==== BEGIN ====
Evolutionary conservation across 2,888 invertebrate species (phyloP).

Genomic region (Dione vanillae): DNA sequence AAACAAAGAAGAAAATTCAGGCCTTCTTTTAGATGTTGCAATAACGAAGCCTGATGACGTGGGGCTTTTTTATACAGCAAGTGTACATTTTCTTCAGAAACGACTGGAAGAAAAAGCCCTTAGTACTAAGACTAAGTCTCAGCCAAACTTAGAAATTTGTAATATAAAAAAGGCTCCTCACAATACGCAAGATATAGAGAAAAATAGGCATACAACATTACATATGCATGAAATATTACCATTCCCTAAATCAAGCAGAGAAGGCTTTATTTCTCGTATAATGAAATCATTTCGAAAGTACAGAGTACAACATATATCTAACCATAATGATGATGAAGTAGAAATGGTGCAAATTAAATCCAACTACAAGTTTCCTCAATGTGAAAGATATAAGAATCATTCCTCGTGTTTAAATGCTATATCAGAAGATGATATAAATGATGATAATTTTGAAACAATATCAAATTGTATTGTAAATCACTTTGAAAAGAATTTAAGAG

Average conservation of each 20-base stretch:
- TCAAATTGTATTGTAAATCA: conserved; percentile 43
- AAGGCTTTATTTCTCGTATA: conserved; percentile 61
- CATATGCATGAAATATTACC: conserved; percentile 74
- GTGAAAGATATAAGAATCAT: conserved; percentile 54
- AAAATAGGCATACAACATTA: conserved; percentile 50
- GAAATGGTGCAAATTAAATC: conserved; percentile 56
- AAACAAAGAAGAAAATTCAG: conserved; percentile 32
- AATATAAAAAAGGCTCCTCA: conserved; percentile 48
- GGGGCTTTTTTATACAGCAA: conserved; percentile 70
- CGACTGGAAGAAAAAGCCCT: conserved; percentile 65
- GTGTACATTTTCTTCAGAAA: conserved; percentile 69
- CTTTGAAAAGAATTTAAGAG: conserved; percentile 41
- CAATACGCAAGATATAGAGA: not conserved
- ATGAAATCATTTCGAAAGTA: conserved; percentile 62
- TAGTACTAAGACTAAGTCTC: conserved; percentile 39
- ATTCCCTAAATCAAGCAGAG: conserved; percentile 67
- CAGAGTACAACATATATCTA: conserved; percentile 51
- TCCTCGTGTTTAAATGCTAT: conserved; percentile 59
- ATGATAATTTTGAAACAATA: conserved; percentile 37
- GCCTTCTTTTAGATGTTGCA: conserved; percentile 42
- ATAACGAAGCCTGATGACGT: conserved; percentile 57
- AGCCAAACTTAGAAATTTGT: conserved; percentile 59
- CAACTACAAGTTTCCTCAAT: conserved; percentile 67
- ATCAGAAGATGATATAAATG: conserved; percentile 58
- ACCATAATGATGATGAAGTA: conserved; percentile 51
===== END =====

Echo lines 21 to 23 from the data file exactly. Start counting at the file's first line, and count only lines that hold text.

- TCCTCGTGTTTAAATGCTAT: conserved; percentile 59
- ATGATAATTTTGAAACAATA: conserved; percentile 37
- GCCTTCTTTTAGATGTTGCA: conserved; percentile 42